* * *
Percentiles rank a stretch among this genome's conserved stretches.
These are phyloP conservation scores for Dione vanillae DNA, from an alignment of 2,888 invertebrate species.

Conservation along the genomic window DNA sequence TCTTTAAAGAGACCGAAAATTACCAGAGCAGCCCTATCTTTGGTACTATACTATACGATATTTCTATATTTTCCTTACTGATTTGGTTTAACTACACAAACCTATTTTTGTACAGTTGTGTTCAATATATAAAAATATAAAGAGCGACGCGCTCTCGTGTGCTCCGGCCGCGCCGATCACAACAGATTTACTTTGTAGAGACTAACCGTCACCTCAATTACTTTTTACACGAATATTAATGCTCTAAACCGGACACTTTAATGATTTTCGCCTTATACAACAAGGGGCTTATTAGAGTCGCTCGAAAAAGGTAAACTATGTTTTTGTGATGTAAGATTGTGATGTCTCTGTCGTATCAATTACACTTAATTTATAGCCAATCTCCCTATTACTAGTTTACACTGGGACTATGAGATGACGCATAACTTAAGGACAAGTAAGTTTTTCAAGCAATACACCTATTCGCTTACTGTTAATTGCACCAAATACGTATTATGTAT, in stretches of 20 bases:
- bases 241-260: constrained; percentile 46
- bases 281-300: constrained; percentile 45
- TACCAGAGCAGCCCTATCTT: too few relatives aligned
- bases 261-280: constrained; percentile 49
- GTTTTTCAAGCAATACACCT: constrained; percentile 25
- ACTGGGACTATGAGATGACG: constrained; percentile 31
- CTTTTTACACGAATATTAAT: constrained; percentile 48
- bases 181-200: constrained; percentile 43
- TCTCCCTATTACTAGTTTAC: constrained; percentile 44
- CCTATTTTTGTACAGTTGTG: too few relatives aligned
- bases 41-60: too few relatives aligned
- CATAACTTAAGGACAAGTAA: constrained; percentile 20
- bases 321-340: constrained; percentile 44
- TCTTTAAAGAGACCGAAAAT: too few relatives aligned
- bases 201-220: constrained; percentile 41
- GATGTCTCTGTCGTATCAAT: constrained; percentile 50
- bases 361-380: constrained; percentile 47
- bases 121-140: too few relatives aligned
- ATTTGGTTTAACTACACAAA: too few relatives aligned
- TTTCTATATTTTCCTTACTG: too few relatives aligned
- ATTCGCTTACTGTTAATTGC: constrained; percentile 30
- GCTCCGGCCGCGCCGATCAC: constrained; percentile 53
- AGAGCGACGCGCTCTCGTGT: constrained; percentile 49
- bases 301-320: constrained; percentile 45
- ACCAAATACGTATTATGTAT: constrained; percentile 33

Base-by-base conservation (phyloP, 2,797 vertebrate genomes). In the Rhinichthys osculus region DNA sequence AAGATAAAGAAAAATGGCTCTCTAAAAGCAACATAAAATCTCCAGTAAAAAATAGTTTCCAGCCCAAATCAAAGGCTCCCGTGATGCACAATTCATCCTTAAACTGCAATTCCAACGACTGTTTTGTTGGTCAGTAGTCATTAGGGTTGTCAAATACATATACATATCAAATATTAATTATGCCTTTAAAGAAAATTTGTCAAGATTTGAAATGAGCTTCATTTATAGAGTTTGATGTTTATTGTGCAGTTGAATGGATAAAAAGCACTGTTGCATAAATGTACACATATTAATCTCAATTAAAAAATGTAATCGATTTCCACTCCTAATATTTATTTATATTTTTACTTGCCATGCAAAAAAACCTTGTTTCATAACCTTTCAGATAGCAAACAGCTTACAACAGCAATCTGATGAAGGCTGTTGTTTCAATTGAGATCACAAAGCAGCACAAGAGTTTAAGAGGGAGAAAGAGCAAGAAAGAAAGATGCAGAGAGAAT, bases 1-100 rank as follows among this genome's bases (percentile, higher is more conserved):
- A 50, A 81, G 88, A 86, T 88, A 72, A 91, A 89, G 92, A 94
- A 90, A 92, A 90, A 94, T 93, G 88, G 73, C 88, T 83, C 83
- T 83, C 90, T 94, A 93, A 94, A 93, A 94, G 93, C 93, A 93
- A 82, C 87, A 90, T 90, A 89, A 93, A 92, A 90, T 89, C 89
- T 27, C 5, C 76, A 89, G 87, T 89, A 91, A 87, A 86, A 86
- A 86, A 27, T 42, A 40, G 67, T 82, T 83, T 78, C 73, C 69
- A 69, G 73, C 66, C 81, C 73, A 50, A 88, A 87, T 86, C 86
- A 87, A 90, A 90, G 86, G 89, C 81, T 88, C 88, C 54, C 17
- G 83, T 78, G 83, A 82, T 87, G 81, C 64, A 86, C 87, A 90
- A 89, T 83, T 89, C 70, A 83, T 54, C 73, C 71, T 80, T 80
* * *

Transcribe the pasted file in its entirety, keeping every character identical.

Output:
Percentiles rank a stretch among this genome's conserved stretches.
These are phyloP conservation scores for Dione vanillae DNA, from an alignment of 2,888 invertebrate species.

Conservation along the genomic window DNA sequence TCTTTAAAGAGACCGAAAATTACCAGAGCAGCCCTATCTTTGGTACTATACTATACGATATTTCTATATTTTCCTTACTGATTTGGTTTAACTACACAAACCTATTTTTGTACAGTTGTGTTCAATATATAAAAATATAAAGAGCGACGCGCTCTCGTGTGCTCCGGCCGCGCCGATCACAACAGATTTACTTTGTAGAGACTAACCGTCACCTCAATTACTTTTTACACGAATATTAATGCTCTAAACCGGACACTTTAATGATTTTCGCCTTATACAACAAGGGGCTTATTAGAGTCGCTCGAAAAAGGTAAACTATGTTTTTGTGATGTAAGATTGTGATGTCTCTGTCGTATCAATTACACTTAATTTATAGCCAATCTCCCTATTACTAGTTTACACTGGGACTATGAGATGACGCATAACTTAAGGACAAGTAAGTTTTTCAAGCAATACACCTATTCGCTTACTGTTAATTGCACCAAATACGTATTATGTAT, in stretches of 20 bases:
- bases 241-260: constrained; percentile 46
- bases 281-300: constrained; percentile 45
- TACCAGAGCAGCCCTATCTT: too few relatives aligned
- bases 261-280: constrained; percentile 49
- GTTTTTCAAGCAATACACCT: constrained; percentile 25
- ACTGGGACTATGAGATGACG: constrained; percentile 31
- CTTTTTACACGAATATTAAT: constrained; percentile 48
- bases 181-200: constrained; percentile 43
- TCTCCCTATTACTAGTTTAC: constrained; percentile 44
- CCTATTTTTGTACAGTTGTG: too few relatives aligned
- bases 41-60: too few relatives aligned
- CATAACTTAAGGACAAGTAA: constrained; percentile 20
- bases 321-340: constrained; percentile 44
- TCTTTAAAGAGACCGAAAAT: too few relatives aligned
- bases 201-220: constrained; percentile 41
- GATGTCTCTGTCGTATCAAT: constrained; percentile 50
- bases 361-380: constrained; percentile 47
- bases 121-140: too few relatives aligned
- ATTTGGTTTAACTACACAAA: too few relatives aligned
- TTTCTATATTTTCCTTACTG: too few relatives aligned
- ATTCGCTTACTGTTAATTGC: constrained; percentile 30
- GCTCCGGCCGCGCCGATCAC: constrained; percentile 53
- AGAGCGACGCGCTCTCGTGT: constrained; percentile 49
- bases 301-320: constrained; percentile 45
- ACCAAATACGTATTATGTAT: constrained; percentile 33

Base-by-base conservation (phyloP, 2,797 vertebrate genomes). In the Rhinichthys osculus region DNA sequence AAGATAAAGAAAAATGGCTCTCTAAAAGCAACATAAAATCTCCAGTAAAAAATAGTTTCCAGCCCAAATCAAAGGCTCCCGTGATGCACAATTCATCCTTAAACTGCAATTCCAACGACTGTTTTGTTGGTCAGTAGTCATTAGGGTTGTCAAATACATATACATATCAAATATTAATTATGCCTTTAAAGAAAATTTGTCAAGATTTGAAATGAGCTTCATTTATAGAGTTTGATGTTTATTGTGCAGTTGAATGGATAAAAAGCACTGTTGCATAAATGTACACATATTAATCTCAATTAAAAAATGTAATCGATTTCCACTCCTAATATTTATTTATATTTTTACTTGCCATGCAAAAAAACCTTGTTTCATAACCTTTCAGATAGCAAACAGCTTACAACAGCAATCTGATGAAGGCTGTTGTTTCAATTGAGATCACAAAGCAGCACAAGAGTTTAAGAGGGAGAAAGAGCAAGAAAGAAAGATGCAGAGAGAAT, bases 1-100 rank as follows among this genome's bases (percentile, higher is more conserved):
- A 50, A 81, G 88, A 86, T 88, A 72, A 91, A 89, G 92, A 94
- A 90, A 92, A 90, A 94, T 93, G 88, G 73, C 88, T 83, C 83
- T 83, C 90, T 94, A 93, A 94, A 93, A 94, G 93, C 93, A 93
- A 82, C 87, A 90, T 90, A 89, A 93, A 92, A 90, T 89, C 89
- T 27, C 5, C 76, A 89, G 87, T 89, A 91, A 87, A 86, A 86
- A 86, A 27, T 42, A 40, G 67, T 82, T 83, T 78, C 73, C 69
- A 69, G 73, C 66, C 81, C 73, A 50, A 88, A 87, T 86, C 86
- A 87, A 90, A 90, G 86, G 89, C 81, T 88, C 88, C 54, C 17
- G 83, T 78, G 83, A 82, T 87, G 81, C 64, A 86, C 87, A 90
- A 89, T 83, T 89, C 70, A 83, T 54, C 73, C 71, T 80, T 80